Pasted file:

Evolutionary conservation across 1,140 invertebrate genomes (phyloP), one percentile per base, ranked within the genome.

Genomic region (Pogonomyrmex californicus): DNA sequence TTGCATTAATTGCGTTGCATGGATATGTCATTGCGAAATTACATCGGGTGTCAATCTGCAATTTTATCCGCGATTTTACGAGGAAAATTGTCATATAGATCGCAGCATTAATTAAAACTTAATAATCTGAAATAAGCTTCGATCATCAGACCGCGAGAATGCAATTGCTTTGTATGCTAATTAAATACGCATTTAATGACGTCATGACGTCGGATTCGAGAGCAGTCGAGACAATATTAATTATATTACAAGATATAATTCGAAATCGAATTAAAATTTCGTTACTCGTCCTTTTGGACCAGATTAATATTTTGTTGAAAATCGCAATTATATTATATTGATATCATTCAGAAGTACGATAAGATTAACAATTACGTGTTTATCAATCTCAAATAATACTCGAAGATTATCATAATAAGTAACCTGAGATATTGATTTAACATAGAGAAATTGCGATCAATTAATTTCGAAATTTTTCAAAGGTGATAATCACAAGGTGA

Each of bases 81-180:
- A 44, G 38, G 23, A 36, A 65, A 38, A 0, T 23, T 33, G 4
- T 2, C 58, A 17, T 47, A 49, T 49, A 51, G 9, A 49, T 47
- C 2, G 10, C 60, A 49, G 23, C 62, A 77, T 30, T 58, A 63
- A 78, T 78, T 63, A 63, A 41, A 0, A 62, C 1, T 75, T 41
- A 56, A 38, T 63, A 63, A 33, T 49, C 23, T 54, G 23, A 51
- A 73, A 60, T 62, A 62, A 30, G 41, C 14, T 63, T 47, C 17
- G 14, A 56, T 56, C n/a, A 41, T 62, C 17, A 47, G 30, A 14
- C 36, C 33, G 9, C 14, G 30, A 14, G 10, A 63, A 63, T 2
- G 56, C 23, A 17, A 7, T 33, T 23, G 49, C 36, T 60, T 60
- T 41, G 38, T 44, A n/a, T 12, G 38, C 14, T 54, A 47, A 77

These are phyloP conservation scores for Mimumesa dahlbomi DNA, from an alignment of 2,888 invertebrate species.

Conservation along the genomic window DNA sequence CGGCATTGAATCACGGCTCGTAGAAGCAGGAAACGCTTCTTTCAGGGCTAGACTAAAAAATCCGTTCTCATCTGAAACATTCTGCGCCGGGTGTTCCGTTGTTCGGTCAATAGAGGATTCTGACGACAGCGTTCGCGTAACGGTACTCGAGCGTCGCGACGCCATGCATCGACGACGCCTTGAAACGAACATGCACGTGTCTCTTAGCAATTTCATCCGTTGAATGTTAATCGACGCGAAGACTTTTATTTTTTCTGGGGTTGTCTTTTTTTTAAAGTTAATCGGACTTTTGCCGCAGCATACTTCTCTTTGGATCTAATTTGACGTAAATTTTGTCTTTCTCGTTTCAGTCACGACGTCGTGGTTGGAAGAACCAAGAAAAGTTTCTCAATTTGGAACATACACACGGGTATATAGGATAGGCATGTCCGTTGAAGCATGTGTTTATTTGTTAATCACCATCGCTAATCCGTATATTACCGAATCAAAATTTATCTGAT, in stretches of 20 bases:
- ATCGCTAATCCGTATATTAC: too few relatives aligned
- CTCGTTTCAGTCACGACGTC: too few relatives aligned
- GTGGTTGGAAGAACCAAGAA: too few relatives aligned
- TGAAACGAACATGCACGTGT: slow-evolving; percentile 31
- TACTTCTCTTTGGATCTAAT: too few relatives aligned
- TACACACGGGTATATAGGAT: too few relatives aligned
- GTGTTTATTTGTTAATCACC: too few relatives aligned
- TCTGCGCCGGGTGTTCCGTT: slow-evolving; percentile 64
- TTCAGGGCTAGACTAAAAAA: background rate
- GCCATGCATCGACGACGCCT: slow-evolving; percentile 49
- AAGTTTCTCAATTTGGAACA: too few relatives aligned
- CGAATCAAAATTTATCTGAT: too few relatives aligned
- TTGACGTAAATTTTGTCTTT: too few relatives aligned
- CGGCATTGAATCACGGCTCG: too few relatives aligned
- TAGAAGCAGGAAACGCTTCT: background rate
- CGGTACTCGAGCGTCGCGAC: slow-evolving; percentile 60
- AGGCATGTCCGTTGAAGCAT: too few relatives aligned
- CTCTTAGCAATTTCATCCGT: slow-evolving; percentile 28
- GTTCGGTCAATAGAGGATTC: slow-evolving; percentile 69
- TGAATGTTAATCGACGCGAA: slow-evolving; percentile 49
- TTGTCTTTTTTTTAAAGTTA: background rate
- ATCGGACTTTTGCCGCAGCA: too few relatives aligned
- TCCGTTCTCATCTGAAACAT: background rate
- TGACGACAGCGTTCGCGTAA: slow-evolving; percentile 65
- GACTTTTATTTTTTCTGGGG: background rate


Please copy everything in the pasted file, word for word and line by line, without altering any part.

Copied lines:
Evolutionary conservation across 1,140 invertebrate genomes (phyloP), one percentile per base, ranked within the genome.

Genomic region (Pogonomyrmex californicus): DNA sequence TTGCATTAATTGCGTTGCATGGATATGTCATTGCGAAATTACATCGGGTGTCAATCTGCAATTTTATCCGCGATTTTACGAGGAAAATTGTCATATAGATCGCAGCATTAATTAAAACTTAATAATCTGAAATAAGCTTCGATCATCAGACCGCGAGAATGCAATTGCTTTGTATGCTAATTAAATACGCATTTAATGACGTCATGACGTCGGATTCGAGAGCAGTCGAGACAATATTAATTATATTACAAGATATAATTCGAAATCGAATTAAAATTTCGTTACTCGTCCTTTTGGACCAGATTAATATTTTGTTGAAAATCGCAATTATATTATATTGATATCATTCAGAAGTACGATAAGATTAACAATTACGTGTTTATCAATCTCAAATAATACTCGAAGATTATCATAATAAGTAACCTGAGATATTGATTTAACATAGAGAAATTGCGATCAATTAATTTCGAAATTTTTCAAAGGTGATAATCACAAGGTGA

Each of bases 81-180:
- A 44, G 38, G 23, A 36, A 65, A 38, A 0, T 23, T 33, G 4
- T 2, C 58, A 17, T 47, A 49, T 49, A 51, G 9, A 49, T 47
- C 2, G 10, C 60, A 49, G 23, C 62, A 77, T 30, T 58, A 63
- A 78, T 78, T 63, A 63, A 41, A 0, A 62, C 1, T 75, T 41
- A 56, A 38, T 63, A 63, A 33, T 49, C 23, T 54, G 23, A 51
- A 73, A 60, T 62, A 62, A 30, G 41, C 14, T 63, T 47, C 17
- G 14, A 56, T 56, C n/a, A 41, T 62, C 17, A 47, G 30, A 14
- C 36, C 33, G 9, C 14, G 30, A 14, G 10, A 63, A 63, T 2
- G 56, C 23, A 17, A 7, T 33, T 23, G 49, C 36, T 60, T 60
- T 41, G 38, T 44, A n/a, T 12, G 38, C 14, T 54, A 47, A 77

These are phyloP conservation scores for Mimumesa dahlbomi DNA, from an alignment of 2,888 invertebrate species.

Conservation along the genomic window DNA sequence CGGCATTGAATCACGGCTCGTAGAAGCAGGAAACGCTTCTTTCAGGGCTAGACTAAAAAATCCGTTCTCATCTGAAACATTCTGCGCCGGGTGTTCCGTTGTTCGGTCAATAGAGGATTCTGACGACAGCGTTCGCGTAACGGTACTCGAGCGTCGCGACGCCATGCATCGACGACGCCTTGAAACGAACATGCACGTGTCTCTTAGCAATTTCATCCGTTGAATGTTAATCGACGCGAAGACTTTTATTTTTTCTGGGGTTGTCTTTTTTTTAAAGTTAATCGGACTTTTGCCGCAGCATACTTCTCTTTGGATCTAATTTGACGTAAATTTTGTCTTTCTCGTTTCAGTCACGACGTCGTGGTTGGAAGAACCAAGAAAAGTTTCTCAATTTGGAACATACACACGGGTATATAGGATAGGCATGTCCGTTGAAGCATGTGTTTATTTGTTAATCACCATCGCTAATCCGTATATTACCGAATCAAAATTTATCTGAT, in stretches of 20 bases:
- ATCGCTAATCCGTATATTAC: too few relatives aligned
- CTCGTTTCAGTCACGACGTC: too few relatives aligned
- GTGGTTGGAAGAACCAAGAA: too few relatives aligned
- TGAAACGAACATGCACGTGT: slow-evolving; percentile 31
- TACTTCTCTTTGGATCTAAT: too few relatives aligned
- TACACACGGGTATATAGGAT: too few relatives aligned
- GTGTTTATTTGTTAATCACC: too few relatives aligned
- TCTGCGCCGGGTGTTCCGTT: slow-evolving; percentile 64
- TTCAGGGCTAGACTAAAAAA: background rate
- GCCATGCATCGACGACGCCT: slow-evolving; percentile 49
- AAGTTTCTCAATTTGGAACA: too few relatives aligned
- CGAATCAAAATTTATCTGAT: too few relatives aligned
- TTGACGTAAATTTTGTCTTT: too few relatives aligned
- CGGCATTGAATCACGGCTCG: too few relatives aligned
- TAGAAGCAGGAAACGCTTCT: background rate
- CGGTACTCGAGCGTCGCGAC: slow-evolving; percentile 60
- AGGCATGTCCGTTGAAGCAT: too few relatives aligned
- CTCTTAGCAATTTCATCCGT: slow-evolving; percentile 28
- GTTCGGTCAATAGAGGATTC: slow-evolving; percentile 69
- TGAATGTTAATCGACGCGAA: slow-evolving; percentile 49
- TTGTCTTTTTTTTAAAGTTA: background rate
- ATCGGACTTTTGCCGCAGCA: too few relatives aligned
- TCCGTTCTCATCTGAAACAT: background rate
- TGACGACAGCGTTCGCGTAA: slow-evolving; percentile 65
- GACTTTTATTTTTTCTGGGG: background rate